and other risk-management strategies for several drugs that raised safety concerns such as COX-2 inhibitors, antidepressants,
and antiepileptics. Additional comprehensive safety programs may be on the horizon. For example, FDA is working on a REMS
for erythropoiesis-stimulating agents and may consider similar efforts for botulinum-toxin products and for high-dose acetaminophen
products, which have been associated with liver toxicity.
FDA wants industry to take REMS requirements seriously. CDER's Division of Drug Marketing, Advertising, and Communications
warned Gilead Sciences (Foster City, CA) in February 2009 about statements at a scientific conference that the risk-management
plan for its Letairis (ambrisentran) pulmonary hypertension drug was "not that big of a deal," despite serious risk of liver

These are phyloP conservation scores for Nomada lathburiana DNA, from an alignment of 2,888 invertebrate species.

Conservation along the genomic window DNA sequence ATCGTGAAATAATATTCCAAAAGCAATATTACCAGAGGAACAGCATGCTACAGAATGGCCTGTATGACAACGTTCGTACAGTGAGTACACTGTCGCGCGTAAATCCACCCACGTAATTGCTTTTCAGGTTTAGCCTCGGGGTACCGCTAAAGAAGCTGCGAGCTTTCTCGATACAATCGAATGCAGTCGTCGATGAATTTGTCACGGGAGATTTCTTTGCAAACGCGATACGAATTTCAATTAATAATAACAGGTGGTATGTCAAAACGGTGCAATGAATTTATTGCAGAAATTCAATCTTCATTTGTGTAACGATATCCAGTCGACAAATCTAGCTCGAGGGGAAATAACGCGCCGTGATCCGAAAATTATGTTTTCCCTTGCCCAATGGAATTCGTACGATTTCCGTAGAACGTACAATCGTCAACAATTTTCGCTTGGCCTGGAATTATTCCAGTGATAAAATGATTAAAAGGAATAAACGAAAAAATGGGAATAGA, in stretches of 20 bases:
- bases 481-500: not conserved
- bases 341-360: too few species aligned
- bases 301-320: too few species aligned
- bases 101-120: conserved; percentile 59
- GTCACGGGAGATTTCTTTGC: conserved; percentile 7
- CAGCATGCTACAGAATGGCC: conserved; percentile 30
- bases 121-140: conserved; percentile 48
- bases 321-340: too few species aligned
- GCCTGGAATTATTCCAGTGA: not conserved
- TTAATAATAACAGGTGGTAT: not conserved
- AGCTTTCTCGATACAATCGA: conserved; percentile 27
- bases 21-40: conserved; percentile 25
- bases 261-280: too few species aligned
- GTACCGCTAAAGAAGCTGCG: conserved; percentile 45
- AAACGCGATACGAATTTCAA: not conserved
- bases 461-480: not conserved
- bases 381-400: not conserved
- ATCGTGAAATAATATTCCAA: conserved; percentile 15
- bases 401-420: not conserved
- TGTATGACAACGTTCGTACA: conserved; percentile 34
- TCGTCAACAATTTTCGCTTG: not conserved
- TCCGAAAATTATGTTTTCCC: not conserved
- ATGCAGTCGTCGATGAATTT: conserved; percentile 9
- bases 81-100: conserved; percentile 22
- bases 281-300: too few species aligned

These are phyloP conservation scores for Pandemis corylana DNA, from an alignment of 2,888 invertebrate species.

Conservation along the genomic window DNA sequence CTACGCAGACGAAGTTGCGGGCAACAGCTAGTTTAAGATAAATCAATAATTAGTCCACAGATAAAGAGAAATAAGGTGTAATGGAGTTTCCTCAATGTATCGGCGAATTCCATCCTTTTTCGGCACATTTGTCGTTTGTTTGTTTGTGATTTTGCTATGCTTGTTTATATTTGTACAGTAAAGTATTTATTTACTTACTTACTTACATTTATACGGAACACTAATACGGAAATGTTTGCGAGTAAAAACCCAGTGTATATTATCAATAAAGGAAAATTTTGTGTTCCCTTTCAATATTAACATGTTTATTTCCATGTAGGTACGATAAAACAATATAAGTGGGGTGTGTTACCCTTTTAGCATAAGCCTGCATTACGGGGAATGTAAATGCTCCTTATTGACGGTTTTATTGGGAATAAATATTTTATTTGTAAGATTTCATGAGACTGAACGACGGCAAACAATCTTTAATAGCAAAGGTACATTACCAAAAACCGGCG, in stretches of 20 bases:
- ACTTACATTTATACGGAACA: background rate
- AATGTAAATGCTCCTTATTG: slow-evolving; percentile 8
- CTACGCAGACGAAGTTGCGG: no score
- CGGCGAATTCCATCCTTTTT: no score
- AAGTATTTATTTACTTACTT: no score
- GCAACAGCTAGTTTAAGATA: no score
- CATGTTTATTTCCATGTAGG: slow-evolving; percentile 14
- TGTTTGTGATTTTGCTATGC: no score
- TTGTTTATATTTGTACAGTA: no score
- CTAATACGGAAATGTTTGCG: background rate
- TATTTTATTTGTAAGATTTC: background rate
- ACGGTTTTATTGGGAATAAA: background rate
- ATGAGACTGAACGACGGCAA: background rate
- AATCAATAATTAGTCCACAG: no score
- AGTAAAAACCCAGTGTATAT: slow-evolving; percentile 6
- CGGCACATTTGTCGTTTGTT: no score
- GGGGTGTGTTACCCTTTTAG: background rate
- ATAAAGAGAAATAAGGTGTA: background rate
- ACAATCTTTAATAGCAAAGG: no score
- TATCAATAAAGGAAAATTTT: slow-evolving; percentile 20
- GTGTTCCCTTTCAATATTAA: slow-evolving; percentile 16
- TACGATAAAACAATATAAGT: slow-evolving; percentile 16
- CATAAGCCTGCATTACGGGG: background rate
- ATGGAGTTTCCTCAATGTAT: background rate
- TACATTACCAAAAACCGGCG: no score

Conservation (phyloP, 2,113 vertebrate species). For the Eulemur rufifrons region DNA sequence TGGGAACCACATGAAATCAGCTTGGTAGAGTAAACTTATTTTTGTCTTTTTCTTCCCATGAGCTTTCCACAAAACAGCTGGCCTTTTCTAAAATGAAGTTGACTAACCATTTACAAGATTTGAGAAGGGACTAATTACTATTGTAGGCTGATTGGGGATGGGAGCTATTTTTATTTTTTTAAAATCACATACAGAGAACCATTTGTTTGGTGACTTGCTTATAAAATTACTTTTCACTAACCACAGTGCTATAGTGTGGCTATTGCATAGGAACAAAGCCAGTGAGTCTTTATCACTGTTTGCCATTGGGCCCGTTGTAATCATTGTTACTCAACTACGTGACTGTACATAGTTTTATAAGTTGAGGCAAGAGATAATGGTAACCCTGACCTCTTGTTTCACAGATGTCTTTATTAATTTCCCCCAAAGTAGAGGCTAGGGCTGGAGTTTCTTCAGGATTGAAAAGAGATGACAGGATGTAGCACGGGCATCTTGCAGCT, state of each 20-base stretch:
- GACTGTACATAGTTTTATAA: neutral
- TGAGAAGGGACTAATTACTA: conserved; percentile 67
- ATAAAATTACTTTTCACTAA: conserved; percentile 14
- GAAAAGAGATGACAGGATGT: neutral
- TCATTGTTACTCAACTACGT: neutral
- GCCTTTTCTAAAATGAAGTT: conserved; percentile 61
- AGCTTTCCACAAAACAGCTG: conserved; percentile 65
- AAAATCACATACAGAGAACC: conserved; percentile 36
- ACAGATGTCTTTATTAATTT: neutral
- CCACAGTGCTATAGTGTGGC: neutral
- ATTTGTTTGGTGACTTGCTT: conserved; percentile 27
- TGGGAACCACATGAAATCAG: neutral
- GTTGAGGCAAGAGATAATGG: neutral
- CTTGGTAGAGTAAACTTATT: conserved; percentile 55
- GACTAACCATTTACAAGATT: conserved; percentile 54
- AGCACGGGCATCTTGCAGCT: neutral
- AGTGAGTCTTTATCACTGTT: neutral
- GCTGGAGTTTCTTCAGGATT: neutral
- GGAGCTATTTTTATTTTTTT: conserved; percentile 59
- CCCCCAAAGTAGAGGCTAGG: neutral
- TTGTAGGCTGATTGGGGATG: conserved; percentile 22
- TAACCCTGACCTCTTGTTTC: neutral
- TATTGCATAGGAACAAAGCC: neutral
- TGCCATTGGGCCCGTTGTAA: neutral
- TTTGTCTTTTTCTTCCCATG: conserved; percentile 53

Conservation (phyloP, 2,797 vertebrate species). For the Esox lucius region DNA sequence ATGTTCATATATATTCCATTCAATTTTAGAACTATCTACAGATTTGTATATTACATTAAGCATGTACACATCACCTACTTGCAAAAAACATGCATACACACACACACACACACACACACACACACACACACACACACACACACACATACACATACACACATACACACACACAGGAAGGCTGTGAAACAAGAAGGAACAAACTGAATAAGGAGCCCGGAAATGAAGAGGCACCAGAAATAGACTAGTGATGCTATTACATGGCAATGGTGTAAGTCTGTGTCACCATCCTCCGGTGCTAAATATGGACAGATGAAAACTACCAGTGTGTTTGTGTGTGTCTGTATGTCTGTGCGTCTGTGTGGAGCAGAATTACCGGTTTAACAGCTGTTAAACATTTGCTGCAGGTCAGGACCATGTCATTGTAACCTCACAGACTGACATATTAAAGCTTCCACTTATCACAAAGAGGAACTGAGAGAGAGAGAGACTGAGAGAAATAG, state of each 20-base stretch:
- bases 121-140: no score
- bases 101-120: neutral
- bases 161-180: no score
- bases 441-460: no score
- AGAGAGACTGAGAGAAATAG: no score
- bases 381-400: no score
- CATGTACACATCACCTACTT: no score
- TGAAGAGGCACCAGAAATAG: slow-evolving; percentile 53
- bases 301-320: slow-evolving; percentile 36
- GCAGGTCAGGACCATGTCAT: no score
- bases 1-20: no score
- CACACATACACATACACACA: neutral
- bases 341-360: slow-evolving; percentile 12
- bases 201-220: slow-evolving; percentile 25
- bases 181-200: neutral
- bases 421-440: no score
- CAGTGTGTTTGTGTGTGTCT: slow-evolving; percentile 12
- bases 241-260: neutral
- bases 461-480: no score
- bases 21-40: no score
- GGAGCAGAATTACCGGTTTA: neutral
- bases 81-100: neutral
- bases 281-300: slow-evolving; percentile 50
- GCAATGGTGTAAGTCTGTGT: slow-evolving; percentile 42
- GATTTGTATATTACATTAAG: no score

injury associated with the drug.
The agency also is cracking down on unapproved painkillers as part of a three-year campaign to remove from the market any
drugs that lack FDA approval and raise safety issues. In 2007, CDER's Office of Compliance required dozens of firms to remove
about 200 unapproved hydrocodone products from the market to curb safety problems and reduce confusion with those painkillers
approved for marketing. In March 2009, CDER sent Warning Letters to nine manufacturers, ordering them to halt the production
and distribution of 14 unapproved narcotic painkillers containing hydromorphone, oxycodone, and morphine. A few weeks later,
though, FDA had to do an abrupt about-face when patient advocates complained that this action would deny access to a high-concentrate
morphine sulfate oral solution desperately needed by hospice patients in severe pain. The problem illustrates the fine line
FDA has to walk between curbing the inappropriate use of risky medicines and ensuring that legitimate patients get the vital
drugs that they need.
For information about FDA's transparency efforts, see Jill's blog post, "Transparency and Safety".
Jill Wechsler is Pharmaceutical Technology's Washington editor, 7715 Rocton Ave., Chevy Chase, MD 20815, tel. 301.656.4634, email@example.com